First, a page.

Harrison v. Jay

Annotate this Case

271 S.W.2d 388 (1954)

HARRISON et al. v. JAY et al.

No. A-4486.

Supreme Court of Texas.

July 7, 1954.

Rehearing Denied October 6, 1954.

Scarborough, Yates, Scarborough & Black, Abilene, for appellants.

Tom Davis, Haskell, Wilson, Wilson & Logan, San Angelo, for appellees.

GRIFFIN, Justice.

On March 29, 1952, an election was held in Kent County for removal of the county seat from Clairemont to Jayton. The result of such election, as canvassed by the Commissioners' Court, was declared to be 610 for Jayton and 308 for Clairemont. If the result so declared is sustained, Jayton being more than five miles from the center of the county, failed to receive the necessary two-thirds majority of the vote polled to remove the county seat as required by Article 1595, Vernon's Annotated Revised Civil Statutes. This suit was brought by twenty interested citizens of Kent County as a statutory election contest of such election. By agreement of the parties, the case was transferred to the District Court of Haskell County where the trial was held which resulted in a judgment for contestants declaring the result of the election to be in favor of the removal of the county seat to Jayton. The trial court, in its judgment, excluded 26 votes for Clairemont and 25 votes for Jayton cast by voters in election precincts other than those in which the voters lived.

It is shown that on January 31, 1952, on the last day for the payment of poll taxes, that the tax collector of Kent County closed his office at Clairemont late in the afternoon and went to Jayton where he remained for some time on that night and *389 issued a number of poll tax receipts in Jayton. It is the contention of contestees that 57 voters who obtained their poll taxes at Jayton on that night were disqualified and that having voted in favor of Jayton, that such votes should have been excluded. There is no attack made upon the qualifications of these voters other than the fact that they obtained their poll tax receipts from the tax collector in Jayton, and that at that time the tax collector had closed his office in Clairemont, the county seat. There is no showing that any person was prevented from obtaining his poll tax receipt at Clairemont because of the fact that the collector had closed his office and gone to Jayton on that night. The trial court held that the 57 votes were valid and should be counted. On appeal the Court of Civil Appeals at Eastland wrote a tentative opinion (which accompanies their certificate as required by Rule 466, T. R. C. P.) affirming the action of the trial court. Upon proper motion the Court of Civil Appeals have certified to us three questions, to wit:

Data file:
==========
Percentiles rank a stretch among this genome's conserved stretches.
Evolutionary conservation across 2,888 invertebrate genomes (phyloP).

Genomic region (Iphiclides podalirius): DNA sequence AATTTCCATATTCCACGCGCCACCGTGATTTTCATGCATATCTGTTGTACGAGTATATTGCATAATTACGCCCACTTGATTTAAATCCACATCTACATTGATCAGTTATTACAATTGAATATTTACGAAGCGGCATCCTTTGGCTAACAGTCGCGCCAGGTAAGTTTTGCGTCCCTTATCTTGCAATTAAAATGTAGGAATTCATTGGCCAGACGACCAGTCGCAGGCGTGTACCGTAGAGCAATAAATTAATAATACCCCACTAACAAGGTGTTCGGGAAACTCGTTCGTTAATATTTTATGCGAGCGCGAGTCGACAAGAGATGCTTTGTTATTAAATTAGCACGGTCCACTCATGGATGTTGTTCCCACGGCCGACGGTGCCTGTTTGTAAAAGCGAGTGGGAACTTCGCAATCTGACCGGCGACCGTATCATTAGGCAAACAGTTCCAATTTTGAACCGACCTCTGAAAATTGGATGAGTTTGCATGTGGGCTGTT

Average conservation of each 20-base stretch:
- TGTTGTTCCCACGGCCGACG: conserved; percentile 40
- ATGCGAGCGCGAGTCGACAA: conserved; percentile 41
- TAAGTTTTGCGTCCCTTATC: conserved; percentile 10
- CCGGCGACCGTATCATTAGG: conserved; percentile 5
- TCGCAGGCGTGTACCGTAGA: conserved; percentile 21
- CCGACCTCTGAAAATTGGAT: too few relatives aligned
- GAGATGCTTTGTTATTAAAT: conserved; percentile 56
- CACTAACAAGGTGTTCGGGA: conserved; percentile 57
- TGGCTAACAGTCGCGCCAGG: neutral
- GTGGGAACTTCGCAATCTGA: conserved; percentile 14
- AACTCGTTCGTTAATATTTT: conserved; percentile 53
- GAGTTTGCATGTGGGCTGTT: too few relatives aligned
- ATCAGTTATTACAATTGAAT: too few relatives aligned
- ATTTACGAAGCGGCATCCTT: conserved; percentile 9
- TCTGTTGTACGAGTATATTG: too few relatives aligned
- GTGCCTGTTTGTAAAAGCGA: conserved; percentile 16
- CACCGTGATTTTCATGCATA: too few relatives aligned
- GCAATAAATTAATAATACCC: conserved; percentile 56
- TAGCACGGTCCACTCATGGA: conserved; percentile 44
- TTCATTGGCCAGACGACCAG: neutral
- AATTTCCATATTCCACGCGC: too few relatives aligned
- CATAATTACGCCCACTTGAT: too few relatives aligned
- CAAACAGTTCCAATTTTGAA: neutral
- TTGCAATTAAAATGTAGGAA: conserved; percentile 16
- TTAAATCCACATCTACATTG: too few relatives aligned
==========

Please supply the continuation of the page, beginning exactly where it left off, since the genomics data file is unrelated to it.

One: Did we err in holding that votes cast in an election precinct other than the precinct in which the voters resided could not be counted?

Two: Did we err in holding that the contestees could not, in this election contest, attack the validity of the orders of the Commissioners' Court establishing the election precincts?

Three: Did we err in holding that the votes cast by voters so obtaining their poll taxes at Jayton were not illegal?

The opinion of the Court of Civil Appeals has correctly disposed of this cause, and the Court has given logical, correct and good reasons supporting their judgment. We will be as brief as consistent with the circumstances in giving our answer to the certified questions.